Damtew Teferra Ph.D.
Dr. Damtew Teferra is a professor of higher education, the leader of Higher Education and Training Development, and founding director of the International Network for Higher Education in Africa, University of KwaZulu-Natal, South Africa. He is also the Editor-in-chief of the International Journal of African Higher Education. He may be reached at firstname.lastname@example.org and email@example.com.
In a 2004 Special Issue of the Journal of Higher Education in Africa1, my colleague, Professor Bruce Johnstone, one of the world’s preeminent US scholars on financing higher education, and I, stated that “free” public higher education never was actually free. This account directly contradicts with the emerging aspirations for “free “education and “FeesMustFall” for-all slogans. As appealing as they may be, they are, however, inherently regressive in societies and countries, such as South Africa, where massive social and economic inequities abound.
The Competing Needs
In that article, we stated that, further to defining the African context for any public expenditure is the array of heavily pressing—and competing—public needs, including elementary and secondary education, public health (the HIV pandemic is only part of the problem), and immense public infrastructure needs such as sanitation, water, housing, roads, telecommunications, a social safety net, public safety, among others.
Therefore, every additional public dollar, franc, cedi, shilling or rand spent on higher education is one that cannot be spent on these other urgent needs. This situation constitutes what the economists call the “opportunity cost” of additional resources to higher education, or the effective “cost” of foregoing what those dollars, francs, cedis, shillings or rands could have done if invested in housing, public health, or elementary and secondary education.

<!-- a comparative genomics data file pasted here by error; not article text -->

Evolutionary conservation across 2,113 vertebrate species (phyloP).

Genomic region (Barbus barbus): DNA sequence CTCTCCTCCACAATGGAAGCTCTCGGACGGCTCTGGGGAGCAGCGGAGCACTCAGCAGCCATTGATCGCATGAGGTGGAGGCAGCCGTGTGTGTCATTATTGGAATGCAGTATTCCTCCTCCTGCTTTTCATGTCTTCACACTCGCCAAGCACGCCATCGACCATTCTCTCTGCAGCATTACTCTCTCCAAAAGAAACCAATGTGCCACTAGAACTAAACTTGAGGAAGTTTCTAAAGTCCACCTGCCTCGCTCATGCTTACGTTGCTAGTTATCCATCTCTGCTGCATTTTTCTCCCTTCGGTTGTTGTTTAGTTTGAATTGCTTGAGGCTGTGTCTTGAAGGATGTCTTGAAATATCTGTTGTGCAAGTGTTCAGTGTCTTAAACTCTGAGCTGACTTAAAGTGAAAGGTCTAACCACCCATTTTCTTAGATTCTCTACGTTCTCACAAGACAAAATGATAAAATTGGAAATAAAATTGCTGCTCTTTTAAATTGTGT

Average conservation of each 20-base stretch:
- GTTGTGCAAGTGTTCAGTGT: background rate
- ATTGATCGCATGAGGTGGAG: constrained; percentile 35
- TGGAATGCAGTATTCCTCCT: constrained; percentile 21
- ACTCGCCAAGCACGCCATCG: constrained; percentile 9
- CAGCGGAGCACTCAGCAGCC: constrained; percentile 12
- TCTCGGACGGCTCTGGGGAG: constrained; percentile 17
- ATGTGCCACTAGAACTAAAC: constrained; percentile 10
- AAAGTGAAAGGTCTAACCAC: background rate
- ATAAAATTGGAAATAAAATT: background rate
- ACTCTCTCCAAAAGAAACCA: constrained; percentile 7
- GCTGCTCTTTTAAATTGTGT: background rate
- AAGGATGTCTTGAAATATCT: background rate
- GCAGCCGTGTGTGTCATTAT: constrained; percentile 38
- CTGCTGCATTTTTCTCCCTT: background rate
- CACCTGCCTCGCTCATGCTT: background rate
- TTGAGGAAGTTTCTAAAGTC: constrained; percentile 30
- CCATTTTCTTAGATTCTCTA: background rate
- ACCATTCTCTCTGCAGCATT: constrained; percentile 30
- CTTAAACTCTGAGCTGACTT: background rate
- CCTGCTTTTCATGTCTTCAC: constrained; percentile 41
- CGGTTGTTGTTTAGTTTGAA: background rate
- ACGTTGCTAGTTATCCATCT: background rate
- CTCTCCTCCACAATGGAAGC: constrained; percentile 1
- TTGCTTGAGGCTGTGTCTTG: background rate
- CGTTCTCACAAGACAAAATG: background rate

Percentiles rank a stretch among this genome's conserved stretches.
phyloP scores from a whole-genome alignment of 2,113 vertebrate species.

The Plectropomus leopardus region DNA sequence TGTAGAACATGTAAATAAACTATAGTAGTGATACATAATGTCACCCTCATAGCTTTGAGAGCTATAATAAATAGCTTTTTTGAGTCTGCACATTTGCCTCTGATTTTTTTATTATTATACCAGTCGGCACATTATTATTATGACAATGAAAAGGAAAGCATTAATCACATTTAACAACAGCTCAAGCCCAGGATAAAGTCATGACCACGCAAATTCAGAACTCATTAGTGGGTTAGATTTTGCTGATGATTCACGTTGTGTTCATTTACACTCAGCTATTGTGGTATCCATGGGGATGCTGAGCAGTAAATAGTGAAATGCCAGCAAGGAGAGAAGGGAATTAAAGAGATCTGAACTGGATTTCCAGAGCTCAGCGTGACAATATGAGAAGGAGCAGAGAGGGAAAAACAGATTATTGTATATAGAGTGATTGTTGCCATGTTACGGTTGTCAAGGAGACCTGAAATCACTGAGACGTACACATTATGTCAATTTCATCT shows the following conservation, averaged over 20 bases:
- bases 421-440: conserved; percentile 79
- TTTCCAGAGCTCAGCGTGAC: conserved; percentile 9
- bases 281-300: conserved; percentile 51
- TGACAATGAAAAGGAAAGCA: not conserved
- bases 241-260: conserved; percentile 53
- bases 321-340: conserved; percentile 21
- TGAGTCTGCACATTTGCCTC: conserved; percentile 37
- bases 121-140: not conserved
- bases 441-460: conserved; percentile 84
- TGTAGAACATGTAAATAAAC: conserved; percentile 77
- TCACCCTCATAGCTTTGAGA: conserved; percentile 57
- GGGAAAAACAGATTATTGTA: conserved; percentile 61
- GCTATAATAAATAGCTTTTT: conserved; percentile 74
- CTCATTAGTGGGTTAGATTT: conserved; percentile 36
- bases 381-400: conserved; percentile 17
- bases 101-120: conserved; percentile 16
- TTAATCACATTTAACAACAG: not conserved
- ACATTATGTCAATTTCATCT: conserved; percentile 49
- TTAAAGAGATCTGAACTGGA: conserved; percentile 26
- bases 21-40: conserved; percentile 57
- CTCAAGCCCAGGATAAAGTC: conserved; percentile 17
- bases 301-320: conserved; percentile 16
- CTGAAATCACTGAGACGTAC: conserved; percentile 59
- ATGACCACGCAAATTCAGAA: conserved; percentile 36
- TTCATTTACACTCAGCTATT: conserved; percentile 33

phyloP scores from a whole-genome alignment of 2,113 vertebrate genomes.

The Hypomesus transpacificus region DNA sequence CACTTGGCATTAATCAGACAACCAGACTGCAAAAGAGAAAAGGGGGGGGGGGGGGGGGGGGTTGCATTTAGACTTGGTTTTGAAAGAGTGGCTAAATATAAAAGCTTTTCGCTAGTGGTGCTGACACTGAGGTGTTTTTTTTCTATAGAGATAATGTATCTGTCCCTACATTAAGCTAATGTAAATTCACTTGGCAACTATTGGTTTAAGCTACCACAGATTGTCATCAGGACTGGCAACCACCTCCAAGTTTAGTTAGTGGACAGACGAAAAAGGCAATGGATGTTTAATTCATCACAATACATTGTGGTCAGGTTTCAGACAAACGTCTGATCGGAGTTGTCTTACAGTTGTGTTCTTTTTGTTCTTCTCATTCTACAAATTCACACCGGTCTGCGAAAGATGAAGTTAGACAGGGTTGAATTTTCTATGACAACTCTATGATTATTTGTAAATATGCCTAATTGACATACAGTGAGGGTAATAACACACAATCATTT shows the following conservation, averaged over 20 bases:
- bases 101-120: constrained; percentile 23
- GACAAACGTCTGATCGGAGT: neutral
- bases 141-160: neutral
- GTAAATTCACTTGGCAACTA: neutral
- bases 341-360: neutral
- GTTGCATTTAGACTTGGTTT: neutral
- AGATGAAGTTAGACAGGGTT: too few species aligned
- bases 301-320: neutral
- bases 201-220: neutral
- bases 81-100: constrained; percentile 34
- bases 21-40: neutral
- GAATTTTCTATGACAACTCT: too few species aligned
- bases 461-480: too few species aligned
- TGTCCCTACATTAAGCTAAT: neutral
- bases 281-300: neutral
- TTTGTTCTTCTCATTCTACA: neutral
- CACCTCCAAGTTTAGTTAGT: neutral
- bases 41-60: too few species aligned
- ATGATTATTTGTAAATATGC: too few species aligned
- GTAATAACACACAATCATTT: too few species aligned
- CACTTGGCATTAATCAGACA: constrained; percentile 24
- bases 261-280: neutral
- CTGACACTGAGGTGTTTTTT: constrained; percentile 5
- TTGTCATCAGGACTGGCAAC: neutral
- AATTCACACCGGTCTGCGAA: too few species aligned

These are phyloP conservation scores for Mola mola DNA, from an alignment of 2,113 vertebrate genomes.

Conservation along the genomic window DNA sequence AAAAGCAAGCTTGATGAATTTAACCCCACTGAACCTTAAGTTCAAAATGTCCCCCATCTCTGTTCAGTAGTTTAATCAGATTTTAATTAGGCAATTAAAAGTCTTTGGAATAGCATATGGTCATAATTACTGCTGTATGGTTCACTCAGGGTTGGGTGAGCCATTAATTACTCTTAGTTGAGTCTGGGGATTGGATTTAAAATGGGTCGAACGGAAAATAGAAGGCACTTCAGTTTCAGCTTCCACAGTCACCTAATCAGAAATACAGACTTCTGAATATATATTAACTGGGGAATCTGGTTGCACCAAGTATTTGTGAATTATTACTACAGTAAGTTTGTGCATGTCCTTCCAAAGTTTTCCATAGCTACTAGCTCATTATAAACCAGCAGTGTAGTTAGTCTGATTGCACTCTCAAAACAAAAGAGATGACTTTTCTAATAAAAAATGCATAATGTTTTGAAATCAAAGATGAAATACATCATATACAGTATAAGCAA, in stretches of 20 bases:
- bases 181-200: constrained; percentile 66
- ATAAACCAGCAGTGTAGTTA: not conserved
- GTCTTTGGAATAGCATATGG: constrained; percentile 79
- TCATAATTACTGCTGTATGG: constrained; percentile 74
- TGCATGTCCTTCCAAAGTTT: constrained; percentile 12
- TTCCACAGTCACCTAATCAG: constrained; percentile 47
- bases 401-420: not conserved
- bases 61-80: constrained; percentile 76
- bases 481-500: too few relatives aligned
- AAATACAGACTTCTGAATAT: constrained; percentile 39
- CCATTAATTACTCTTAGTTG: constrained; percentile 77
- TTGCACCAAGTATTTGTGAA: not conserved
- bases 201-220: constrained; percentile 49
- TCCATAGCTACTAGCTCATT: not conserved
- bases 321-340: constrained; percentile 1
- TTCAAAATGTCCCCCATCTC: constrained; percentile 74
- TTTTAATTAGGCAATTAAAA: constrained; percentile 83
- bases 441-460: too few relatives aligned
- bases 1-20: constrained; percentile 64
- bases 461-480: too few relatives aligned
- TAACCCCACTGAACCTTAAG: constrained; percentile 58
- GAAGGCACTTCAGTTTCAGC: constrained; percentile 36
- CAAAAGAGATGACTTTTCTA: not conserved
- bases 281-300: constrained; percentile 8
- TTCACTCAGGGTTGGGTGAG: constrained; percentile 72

Thus, with budgets for higher education in most African countries already at their effective limits, there is little or no way for most African countries to raise additional higher educational revenue by increased taxes or more governmental borrowing. South Africa is no exception: the massive growth of government funding to universities from 9.8 billion rands in 2004/5 to 24.8 billion rands in 2012/13, a whopping 150 percentage growth effectively illustrates this point.
The arguments—and the logic above—drives the familiar prescription of revenue diversification. The diversification is to supplement the increasingly scarce public tax (or borrowing) with revenue either from faculty and institutional entrepreneurship or from cost-sharing—that is, from passing some of the additional costs on to parents, guardians and students, most of whom will presumably reap great benefits, and some of whom (especially the parents) can be expected to pay willingly if they have to, as evidenced by the tuition fees they are already paying for better secondary education or for new private higher educational options.
Free Education in an Unequal Society
Major portion of government revenue is typically generated through taxation—from both the indigent and the affluent. This same revenue generated by the government (and/or borrowed from global financial institutions) is distributed to public institutions, including universities, presumably according to national plan—and its priorities.
In Africa, a hugely disproportionate number of students in the universities come from upper and middle income families. For instance, in an extreme case in Malawi, one of the poorest countries in the world, more than 90 percent of those in higher education come from the highest income quintile. In South Africa, with a much larger middle and upper class population, parallel, but comparable, patterns may be easy to contemplate.